|Welcome! It's great to be here.|
And a great past it was. The park celebrated their 50th anniversary three years ago, but when visiting the park one might be unsure whether the property has been around those fifty years, or perhaps even one hundred fifty. The park's theme as a village of the Ozark's is as authentic as they come, granted the village aspect has been expanded greatly over time and now includes more than a half dozen themed areas.
|Trees, theming, perfection?|
When Hugo Herschend began to operate the cave it marked the early start of the park, though that wasn't the plan at the time. Upon his death several years later, his wife, Mary, and his sons, Jack and Peter set out to build the Ozark Village around the entrance to the cave to support even more tourists and visitors. Smart move on their part.
|Plenty of hills to be covered - the hike is worth it.|
We often write about theme parks and rides here, but there's quite a bit more to this park than those items. There's a clear emphasis on live entertainment, I mean we are talking about Branson after all! You'll also find plenty of stores throughout the park that may offer a coaster tee shirt, but at how many parks do you find a looming demonstration and quilting supply store or a whole facility dedicated to apple butter?
|A part of Midtown, which greets guests after they enter. Charming, no?|
I'm confident enough in the park's various offering that I can say I truly believe that you could visit, not go on even one single ride, and still not get done everything you want.
But how about those rides? This is NewsPlusNotes and they are our bread and butter. Silver Dollar City really started adding the big boys in the past twenty years, before that the focus wasn't on them. It's still arguably not the focus of the park, but they certain play a role in getting those turnstiles clicking away as they do.
|Time for a trip on a flying machine.|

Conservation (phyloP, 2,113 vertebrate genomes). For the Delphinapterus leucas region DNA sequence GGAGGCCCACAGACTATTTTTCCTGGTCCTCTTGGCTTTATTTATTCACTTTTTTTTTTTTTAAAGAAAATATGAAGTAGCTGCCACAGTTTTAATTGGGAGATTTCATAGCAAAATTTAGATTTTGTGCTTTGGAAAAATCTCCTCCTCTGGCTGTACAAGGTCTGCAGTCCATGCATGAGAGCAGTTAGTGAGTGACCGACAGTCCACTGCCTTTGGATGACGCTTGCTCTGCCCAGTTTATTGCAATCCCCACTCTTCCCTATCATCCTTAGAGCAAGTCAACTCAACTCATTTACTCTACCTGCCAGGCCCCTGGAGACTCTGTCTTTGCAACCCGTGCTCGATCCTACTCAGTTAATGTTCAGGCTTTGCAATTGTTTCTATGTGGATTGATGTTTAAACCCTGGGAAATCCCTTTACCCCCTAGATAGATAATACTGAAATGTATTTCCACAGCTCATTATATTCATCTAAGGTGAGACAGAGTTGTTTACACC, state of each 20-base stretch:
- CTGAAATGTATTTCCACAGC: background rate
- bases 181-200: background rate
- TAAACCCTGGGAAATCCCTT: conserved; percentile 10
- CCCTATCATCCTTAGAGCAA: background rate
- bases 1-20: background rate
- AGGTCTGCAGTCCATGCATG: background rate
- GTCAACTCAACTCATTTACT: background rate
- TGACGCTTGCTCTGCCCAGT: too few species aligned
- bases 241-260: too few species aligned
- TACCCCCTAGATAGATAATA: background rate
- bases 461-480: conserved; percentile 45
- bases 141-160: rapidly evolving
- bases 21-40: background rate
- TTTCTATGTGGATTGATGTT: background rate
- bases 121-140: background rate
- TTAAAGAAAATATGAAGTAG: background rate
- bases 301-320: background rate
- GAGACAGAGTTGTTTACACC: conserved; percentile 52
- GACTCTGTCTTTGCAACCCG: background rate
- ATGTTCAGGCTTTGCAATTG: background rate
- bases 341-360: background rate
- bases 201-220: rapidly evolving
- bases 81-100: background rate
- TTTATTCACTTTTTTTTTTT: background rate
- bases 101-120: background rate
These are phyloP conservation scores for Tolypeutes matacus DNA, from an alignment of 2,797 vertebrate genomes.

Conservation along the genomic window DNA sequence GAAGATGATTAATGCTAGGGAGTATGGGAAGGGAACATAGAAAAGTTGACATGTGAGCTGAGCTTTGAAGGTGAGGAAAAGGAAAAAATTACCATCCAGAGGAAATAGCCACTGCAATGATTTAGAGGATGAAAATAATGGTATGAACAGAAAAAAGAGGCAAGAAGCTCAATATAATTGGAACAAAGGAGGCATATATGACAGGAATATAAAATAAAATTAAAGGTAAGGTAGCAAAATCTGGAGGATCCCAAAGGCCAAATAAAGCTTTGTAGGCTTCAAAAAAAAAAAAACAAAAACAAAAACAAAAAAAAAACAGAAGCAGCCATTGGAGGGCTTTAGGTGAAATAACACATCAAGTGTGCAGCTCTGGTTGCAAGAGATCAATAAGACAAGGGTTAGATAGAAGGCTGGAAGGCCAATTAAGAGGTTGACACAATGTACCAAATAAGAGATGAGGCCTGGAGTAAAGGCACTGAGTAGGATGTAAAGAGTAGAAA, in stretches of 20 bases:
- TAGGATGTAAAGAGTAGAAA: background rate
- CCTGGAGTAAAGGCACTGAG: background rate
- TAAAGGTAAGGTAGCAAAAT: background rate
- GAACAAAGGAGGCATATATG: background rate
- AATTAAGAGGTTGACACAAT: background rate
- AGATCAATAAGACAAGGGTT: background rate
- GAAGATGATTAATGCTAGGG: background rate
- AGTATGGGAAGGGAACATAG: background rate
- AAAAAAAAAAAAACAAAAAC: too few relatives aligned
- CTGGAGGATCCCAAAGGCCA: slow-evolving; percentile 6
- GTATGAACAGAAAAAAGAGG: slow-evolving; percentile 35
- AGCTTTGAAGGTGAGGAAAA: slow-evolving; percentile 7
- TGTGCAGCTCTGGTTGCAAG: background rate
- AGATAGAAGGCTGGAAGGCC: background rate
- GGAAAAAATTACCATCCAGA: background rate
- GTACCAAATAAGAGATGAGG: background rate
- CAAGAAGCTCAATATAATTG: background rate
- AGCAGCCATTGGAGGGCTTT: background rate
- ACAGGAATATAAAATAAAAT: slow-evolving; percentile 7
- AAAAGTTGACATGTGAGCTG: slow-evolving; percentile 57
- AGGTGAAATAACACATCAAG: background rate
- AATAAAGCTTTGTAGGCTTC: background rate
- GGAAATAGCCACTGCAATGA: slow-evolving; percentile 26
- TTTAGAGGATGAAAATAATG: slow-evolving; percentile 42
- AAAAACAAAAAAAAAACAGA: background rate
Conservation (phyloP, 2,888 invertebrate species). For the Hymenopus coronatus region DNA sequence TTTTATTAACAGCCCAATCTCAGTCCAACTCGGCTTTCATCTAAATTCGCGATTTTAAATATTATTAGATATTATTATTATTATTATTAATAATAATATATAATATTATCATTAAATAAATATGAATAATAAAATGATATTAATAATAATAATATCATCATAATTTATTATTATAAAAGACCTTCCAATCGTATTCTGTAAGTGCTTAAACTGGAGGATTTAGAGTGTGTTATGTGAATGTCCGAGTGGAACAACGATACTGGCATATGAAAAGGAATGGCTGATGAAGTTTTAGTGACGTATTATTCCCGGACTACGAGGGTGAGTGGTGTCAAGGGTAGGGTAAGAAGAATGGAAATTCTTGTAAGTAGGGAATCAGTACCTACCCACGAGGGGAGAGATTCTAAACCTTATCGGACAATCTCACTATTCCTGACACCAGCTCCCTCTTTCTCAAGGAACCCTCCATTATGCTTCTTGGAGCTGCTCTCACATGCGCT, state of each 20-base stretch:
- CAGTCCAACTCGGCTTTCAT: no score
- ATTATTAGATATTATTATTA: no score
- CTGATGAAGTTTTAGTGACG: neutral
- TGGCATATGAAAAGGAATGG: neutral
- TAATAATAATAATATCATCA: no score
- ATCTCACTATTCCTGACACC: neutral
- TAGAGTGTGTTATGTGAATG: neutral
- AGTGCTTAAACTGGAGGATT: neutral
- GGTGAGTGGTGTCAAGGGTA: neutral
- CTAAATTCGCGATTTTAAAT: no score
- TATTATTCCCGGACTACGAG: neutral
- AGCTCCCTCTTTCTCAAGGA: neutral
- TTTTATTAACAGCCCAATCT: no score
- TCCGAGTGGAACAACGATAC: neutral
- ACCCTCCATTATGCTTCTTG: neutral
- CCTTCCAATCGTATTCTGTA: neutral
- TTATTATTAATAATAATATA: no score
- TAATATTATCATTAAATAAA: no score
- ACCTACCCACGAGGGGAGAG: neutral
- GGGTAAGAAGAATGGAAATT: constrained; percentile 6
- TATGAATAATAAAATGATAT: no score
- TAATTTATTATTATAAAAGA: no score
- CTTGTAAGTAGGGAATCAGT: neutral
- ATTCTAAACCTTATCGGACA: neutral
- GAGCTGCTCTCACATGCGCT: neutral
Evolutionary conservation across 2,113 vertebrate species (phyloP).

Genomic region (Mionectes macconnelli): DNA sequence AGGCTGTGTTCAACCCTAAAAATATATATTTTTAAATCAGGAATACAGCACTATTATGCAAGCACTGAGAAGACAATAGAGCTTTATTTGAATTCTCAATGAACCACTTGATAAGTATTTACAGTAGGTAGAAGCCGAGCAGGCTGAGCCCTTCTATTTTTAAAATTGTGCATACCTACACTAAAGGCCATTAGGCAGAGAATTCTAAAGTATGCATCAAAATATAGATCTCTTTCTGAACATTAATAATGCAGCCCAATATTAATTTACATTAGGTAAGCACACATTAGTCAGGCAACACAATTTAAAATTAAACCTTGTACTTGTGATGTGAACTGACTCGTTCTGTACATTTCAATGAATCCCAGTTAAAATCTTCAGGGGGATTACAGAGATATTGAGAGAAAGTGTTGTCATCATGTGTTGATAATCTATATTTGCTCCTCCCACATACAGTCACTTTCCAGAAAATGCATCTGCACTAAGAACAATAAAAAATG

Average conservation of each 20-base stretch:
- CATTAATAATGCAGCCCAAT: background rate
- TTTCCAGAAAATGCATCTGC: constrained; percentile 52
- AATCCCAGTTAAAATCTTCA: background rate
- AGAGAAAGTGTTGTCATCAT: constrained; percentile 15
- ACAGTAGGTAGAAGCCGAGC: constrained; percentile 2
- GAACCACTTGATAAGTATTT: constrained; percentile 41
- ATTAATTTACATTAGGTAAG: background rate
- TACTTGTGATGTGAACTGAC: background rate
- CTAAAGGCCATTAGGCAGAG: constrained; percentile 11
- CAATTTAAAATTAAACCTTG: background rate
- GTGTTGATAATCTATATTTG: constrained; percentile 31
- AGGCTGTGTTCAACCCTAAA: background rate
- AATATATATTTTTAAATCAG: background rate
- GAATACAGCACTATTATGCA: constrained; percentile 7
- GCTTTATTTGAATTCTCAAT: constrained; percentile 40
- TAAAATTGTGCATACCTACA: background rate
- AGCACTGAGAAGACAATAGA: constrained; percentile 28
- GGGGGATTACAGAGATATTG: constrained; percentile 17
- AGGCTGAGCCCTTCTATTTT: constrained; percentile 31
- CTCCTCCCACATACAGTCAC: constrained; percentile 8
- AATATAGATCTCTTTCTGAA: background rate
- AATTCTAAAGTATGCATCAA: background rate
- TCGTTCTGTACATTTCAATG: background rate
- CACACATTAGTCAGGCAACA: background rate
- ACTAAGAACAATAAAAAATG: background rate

Wildfire is one of the few B&M 'sitdown' rides built, more specifically ones that do have a floor under riders' feet.
|Impressive first drop, indeed.|
The story goes a little something like this. Dr. Horatio Harris decided he wanted to build a flying machine that would offer amazing views as it flew over the Ozarks. Guests enter his laboratory, filled with schematics related to the creation of the ride, his workshop and some other kinetically interesting contraptions.
|What goes up...|
|No one has ever taken this photo before.|
|Starting their journey with the cobra roll behind.|
|Welcome to the farm!|
Wilson Farms is home to two attractions, the Giant Barn Swings and the High-Low Silos. The park was smart to add a thrill ride to the lineup, but keep an attraction aimed at smaller kids right next to it.
|No cows in this barn.|
|I love seeing rider' faces mid-flight.|
The High-Low Silos allow kids to use their own energy (great for moms and dads!) to slowly hoist themselves up the top of a small tower, which does resemble a silo. When they reach the top they can release their seats so they slowly head back to the ground.
|Rafting through the wilderness.|
|A much faster paced ride into the wilderness.|
That ride was designed by Premier Rides as one of their "liquid coasters," but it was plagued by problems and was never the success the park had hoped for. It was closed and work quickly began on dismantling portions of the track, yet saving others like the roller coaster turn in the woods and the lift hill.
|The explosion that starts the ride.|
|Heading down the final big drop.|
The lift that was a part of the former ride is still utilized, and after it there's one more steep drop, wild helix, and then the final brakes.
We still have a lot more of Silver Dollar City to take a look at, so make sure to check back next week for part 2!